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Based on the Pentagon, the alert standing is not going to change after Trump exams optimistic for coronavirus

(L-R) Secretary of Defense Mark Esper and Chairman of the Army General Mark Milley hold a year-end press conference at the Pentagon in Arlington, Virginia on December 20, 2019.

Drew Angerer | Getty Images

WASHINGTON – The Pentagon said Friday there had been no changes to the Department of Defense's state of alert as the world responded to news of President Donald Trump's positive coronavirus test results.

"The US military is ready to defend our country and our interests. The readiness or ability of our armed forces does not change. Our national command and control structure is in no way affected by this announcement," Pentagon spokesman Jonathan Hoffman said in an explanation.

Trump announced early Friday that he and First Lady Melania Trump had tested positive for the coronavirus. The announcement came hours after the president announced he would initiate a quarantine process after top aide Hope Hicks tested positive for coronavirus.

Next up for the presidency, Vice President Mike Pence and his wife Karen have tested negative, the White House said later on Friday.

Secretary of Defense Mark Esper and Chairman of the Joint Chiefs General Mark Milley met with Trump on Sunday at the White House for a Gold Star Families event. Esper tested negative for coronavirus again on Monday and Wednesday. Esper, who is currently completing an international trip, will take another test on Friday.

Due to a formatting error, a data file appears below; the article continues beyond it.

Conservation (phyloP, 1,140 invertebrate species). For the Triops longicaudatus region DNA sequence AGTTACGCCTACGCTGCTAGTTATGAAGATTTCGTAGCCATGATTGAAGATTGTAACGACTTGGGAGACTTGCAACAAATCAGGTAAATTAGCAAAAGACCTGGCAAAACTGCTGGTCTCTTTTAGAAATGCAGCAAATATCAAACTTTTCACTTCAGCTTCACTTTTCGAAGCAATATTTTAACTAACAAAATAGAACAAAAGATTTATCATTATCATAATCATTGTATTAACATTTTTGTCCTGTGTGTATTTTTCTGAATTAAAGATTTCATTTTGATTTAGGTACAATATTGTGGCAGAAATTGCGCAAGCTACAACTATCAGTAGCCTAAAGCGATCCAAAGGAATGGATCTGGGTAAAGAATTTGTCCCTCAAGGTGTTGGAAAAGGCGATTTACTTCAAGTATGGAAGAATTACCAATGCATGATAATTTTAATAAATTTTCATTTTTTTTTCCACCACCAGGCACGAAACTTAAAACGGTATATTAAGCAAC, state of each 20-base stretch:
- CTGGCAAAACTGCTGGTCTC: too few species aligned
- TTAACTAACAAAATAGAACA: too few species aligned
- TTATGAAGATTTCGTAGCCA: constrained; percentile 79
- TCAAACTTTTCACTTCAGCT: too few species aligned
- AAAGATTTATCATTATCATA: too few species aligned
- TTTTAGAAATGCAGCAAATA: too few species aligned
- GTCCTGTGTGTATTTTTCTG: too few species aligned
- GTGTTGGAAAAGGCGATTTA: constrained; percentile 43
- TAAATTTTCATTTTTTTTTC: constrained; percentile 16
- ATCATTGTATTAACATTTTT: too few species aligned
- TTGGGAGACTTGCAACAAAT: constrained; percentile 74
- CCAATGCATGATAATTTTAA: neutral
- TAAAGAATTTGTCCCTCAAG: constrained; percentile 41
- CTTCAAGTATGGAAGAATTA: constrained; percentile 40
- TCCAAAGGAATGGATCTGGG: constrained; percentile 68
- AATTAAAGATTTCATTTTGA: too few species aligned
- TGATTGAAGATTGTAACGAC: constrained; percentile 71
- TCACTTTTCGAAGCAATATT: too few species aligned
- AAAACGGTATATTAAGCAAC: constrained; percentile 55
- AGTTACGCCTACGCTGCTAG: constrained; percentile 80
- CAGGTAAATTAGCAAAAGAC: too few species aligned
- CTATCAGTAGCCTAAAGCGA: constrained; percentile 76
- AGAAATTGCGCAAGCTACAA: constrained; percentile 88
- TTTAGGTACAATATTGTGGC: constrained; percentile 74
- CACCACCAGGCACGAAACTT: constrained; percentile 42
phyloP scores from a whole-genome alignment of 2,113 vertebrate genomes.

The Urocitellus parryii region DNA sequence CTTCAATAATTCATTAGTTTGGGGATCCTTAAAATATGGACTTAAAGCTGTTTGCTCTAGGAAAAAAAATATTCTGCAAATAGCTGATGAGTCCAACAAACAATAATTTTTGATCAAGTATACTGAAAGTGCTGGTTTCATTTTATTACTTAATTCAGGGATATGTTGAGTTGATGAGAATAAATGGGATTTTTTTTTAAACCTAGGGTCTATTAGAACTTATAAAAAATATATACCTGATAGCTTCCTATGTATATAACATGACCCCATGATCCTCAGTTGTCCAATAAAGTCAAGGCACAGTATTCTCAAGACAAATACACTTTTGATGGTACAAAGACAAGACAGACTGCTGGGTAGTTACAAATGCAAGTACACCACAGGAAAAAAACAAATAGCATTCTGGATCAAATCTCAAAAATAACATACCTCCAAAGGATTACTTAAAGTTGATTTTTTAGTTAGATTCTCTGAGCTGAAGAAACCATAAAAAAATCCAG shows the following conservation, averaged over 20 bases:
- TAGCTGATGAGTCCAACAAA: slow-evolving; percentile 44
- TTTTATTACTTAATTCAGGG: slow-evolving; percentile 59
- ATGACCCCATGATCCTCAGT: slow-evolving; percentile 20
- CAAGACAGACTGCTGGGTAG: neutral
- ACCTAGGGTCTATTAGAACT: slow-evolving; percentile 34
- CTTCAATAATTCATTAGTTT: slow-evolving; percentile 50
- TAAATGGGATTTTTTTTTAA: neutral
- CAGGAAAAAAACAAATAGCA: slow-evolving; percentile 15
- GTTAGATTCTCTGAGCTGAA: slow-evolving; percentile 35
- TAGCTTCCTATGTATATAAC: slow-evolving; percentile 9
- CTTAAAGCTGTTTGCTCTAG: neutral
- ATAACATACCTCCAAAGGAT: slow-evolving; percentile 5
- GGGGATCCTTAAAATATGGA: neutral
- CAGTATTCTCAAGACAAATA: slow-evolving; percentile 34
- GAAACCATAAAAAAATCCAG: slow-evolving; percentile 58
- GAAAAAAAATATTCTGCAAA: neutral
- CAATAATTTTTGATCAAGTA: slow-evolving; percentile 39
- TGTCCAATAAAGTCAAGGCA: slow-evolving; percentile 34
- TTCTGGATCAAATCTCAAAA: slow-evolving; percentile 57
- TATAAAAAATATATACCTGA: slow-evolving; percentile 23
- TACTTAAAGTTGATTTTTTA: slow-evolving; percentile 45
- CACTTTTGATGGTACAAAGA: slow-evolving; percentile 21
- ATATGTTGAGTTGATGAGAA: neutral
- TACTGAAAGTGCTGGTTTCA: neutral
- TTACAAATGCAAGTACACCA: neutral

Milley, the nation's most senior military officer, tested negative on Friday morning.

Other Pentagon leaders were also in attendance Sunday and have since tested negative: Army Chief of Staff Gen. James McConville; General Charles Brown, Chief of Staff of the Air Force; Air Force Secretary Barbara Barrett; Chief of Space Operations Space Force Gen. John Raymond; and Marine Corps Commandant General David Berger.

Secretary of State Mike Pompeo, who is also traveling, said he was given a test for coronavirus that was negative. Pompeo also told reporters traveling with him that he would continue his plans to travel to Asia on Sunday.

Health experts say that even if the test is negative, it is advisable to isolate for 48 hours after exposure.

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